A couple of weeks ago Madeline walked into our room at 7:00 a.m. and came to my side of the bed. She said, “Dad, have you read Psalm 91? It’s really good.” She had woken us up, so I mumbled something about “Probably” and “I’ll read it when I got up.” I wish now I had just sat up and paid attention, because she was so excited. It was as if she’d made amazing discovery. I have no idea how she landed on that particular Psalm. Probably a random choice. She had read it on her own in the wee hours of the morning and was thrilled by it.
After we got up I read the Psalm and she told me how much she loves the Psalms. I was thrilled by her excitement. Still am. What’s remarkable is that we did not directly influence her to do this; we did not suggest that, “Hey, why don’t you try reading something from the Bible some time.” And if we had, we most likely wouldn’t have suggested a 6-year-old start with the Psalms. Her grandma gave her a Bible a couple of years ago and she just decided one morning recently that she would read it.
The other day I decided that it was time that I give Bible reading after supper another go. I tried a couple of years ago, but it was chaos: the kids didn’t listen and I just got frustrated and angry. But it seems to be going well now–Madeline, at any rate, has the spark of scriptural interest in her (again, through shamefully little direct influence from us), Luke can be convinced to at least sit quietly, and Olivia just copies Luke. There are varying degrees of comprehension happening at the table, but comprehension isn’t really the point. I think it’s good for them to just hear the stories.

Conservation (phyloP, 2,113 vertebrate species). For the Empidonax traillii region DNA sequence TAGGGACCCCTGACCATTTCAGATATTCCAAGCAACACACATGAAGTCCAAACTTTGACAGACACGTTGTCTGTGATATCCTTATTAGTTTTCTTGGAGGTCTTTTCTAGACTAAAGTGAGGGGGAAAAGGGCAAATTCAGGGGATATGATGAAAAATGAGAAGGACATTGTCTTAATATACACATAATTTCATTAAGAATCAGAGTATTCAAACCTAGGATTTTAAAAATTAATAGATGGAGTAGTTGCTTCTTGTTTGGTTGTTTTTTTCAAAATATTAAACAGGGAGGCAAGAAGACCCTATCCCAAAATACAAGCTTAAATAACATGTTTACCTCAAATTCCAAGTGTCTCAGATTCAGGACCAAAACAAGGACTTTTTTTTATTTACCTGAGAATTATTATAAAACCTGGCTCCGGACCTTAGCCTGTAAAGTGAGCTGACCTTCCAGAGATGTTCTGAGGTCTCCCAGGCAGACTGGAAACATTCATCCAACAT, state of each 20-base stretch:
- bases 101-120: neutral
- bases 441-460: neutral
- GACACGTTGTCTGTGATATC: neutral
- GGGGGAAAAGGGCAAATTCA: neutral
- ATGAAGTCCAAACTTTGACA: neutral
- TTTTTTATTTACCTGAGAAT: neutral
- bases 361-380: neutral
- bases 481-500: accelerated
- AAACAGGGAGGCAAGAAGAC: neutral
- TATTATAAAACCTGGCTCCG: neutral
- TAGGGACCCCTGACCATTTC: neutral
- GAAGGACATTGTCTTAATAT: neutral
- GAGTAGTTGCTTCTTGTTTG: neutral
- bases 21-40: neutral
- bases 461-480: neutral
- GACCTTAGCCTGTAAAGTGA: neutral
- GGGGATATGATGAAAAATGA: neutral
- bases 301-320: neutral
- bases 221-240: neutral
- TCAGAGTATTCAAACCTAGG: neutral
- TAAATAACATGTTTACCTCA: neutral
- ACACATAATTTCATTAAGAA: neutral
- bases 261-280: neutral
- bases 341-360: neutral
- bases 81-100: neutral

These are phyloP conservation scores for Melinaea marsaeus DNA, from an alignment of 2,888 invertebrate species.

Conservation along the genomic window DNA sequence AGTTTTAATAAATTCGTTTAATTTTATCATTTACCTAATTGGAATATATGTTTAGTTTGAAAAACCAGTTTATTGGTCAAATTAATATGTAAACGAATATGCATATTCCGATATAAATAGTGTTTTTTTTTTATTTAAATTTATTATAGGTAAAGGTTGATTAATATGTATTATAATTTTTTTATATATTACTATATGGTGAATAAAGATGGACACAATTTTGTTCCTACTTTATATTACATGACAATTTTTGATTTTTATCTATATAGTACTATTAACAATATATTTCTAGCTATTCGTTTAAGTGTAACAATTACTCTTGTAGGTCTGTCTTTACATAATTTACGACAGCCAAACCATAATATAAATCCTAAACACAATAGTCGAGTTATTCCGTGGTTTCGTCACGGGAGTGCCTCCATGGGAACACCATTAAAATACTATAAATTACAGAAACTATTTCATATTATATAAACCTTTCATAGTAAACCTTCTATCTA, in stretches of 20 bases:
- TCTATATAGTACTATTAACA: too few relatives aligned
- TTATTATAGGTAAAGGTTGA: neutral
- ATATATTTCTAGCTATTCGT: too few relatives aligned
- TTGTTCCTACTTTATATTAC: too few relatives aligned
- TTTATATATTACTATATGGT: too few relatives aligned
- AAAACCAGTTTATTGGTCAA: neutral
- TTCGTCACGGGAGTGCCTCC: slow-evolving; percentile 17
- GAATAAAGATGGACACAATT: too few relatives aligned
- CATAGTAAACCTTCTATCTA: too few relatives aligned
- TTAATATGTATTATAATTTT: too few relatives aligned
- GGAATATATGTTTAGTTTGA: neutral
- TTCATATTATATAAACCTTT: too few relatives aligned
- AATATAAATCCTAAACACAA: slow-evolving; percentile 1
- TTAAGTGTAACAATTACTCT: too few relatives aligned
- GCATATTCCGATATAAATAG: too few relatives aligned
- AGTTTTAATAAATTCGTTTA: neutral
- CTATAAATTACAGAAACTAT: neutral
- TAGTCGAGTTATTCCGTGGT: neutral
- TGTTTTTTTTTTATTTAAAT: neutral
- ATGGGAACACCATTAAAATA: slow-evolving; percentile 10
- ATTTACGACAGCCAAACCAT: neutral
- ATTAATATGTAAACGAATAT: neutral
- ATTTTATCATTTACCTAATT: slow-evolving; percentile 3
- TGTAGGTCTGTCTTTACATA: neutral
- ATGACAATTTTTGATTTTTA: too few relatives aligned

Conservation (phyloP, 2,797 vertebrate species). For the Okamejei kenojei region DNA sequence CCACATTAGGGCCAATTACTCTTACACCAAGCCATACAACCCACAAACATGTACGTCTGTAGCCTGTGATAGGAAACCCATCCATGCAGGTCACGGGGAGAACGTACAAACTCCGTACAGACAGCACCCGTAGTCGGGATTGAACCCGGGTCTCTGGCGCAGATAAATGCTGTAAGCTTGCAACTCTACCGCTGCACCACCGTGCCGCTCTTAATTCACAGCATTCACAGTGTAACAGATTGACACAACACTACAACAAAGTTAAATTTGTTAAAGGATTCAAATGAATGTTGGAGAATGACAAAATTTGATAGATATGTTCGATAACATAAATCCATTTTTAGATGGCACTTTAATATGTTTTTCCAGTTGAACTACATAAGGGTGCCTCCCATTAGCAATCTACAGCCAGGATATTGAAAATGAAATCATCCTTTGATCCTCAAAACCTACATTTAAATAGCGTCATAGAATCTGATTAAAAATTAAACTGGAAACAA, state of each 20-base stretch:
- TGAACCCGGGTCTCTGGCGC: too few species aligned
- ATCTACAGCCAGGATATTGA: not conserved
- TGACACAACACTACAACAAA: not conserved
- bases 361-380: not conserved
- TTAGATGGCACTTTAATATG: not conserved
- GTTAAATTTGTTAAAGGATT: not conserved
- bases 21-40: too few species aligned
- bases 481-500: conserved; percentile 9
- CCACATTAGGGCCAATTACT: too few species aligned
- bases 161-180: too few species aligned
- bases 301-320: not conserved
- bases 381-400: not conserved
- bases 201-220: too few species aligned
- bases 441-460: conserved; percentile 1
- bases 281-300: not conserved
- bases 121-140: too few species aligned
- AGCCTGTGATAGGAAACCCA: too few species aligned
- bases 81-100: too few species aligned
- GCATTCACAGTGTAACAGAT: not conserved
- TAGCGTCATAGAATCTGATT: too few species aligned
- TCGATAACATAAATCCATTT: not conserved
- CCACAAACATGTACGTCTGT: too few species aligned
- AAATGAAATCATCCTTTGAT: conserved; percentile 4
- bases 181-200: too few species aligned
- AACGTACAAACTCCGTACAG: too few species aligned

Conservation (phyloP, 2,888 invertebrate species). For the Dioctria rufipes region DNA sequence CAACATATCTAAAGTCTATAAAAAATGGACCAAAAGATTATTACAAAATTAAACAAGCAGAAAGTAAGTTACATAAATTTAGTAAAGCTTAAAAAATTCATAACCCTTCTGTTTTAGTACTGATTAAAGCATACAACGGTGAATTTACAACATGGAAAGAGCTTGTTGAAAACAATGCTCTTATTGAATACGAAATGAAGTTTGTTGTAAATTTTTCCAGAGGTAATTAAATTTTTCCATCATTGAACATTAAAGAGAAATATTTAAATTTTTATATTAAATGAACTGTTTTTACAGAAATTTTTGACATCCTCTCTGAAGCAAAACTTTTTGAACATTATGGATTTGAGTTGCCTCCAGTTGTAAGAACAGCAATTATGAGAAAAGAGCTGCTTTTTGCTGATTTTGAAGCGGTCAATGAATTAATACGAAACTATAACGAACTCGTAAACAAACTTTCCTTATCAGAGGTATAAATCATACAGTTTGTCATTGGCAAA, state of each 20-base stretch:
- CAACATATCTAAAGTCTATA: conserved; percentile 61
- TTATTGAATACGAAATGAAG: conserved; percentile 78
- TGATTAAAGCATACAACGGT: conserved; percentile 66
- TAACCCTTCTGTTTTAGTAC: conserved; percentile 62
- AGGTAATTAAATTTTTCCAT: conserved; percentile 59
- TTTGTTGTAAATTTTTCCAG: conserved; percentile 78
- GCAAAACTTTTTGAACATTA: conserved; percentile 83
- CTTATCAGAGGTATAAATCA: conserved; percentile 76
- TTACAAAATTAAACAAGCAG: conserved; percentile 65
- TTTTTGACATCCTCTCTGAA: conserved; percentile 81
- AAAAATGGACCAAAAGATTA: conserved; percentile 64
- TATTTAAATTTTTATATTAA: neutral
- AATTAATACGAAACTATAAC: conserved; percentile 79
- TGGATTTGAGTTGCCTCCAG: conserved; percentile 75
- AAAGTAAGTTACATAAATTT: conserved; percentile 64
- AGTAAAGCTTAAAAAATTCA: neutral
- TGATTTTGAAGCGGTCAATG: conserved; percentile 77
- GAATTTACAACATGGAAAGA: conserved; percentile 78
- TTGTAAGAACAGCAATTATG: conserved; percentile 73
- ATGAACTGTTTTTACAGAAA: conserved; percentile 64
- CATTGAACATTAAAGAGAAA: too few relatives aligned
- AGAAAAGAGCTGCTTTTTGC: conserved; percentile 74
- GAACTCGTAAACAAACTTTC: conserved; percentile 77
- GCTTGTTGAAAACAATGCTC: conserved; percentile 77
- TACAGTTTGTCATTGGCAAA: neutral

For whatever reason, I chose the story of Joseph. I had forgotten that it goes on for a number of chapters, but that’ s just as well. Maybe I can stretch it out until the Advent season. I wasn’t sure what to do with the bit about Potiphar’s wife looking at Joseph “lustfully” and trying to seduce him, not knowing what sort of questions would arise out of that episode. Luke and Olivia were oblivious and Madeline just took it in stride. I explained and editorialized the text more than I probably should have. It’s easy to worry too much about what our children hear, but if I believe these words are somehow divine, should I censor them or should I just let them go? Did the Isrealites censor their stories for their children? Who knows.
I have a very low-church upbringing, but the other day I taught the kids about concluding the reading of a passage of scripture with “The word of the Lord” and the appropriate response. That night Madeline suggested that she could read a Psalm every night with the Bible story. So tonight I read about Joseph’s interpretation of Pharaoh’s dreams and then Madeline read Psalm 1. She did very well.
When she finished reading, I said, “The word of the Lord.”
And Madeline said, “Ummm…Thanks be to God!”
And that just warms the cockles of my heart.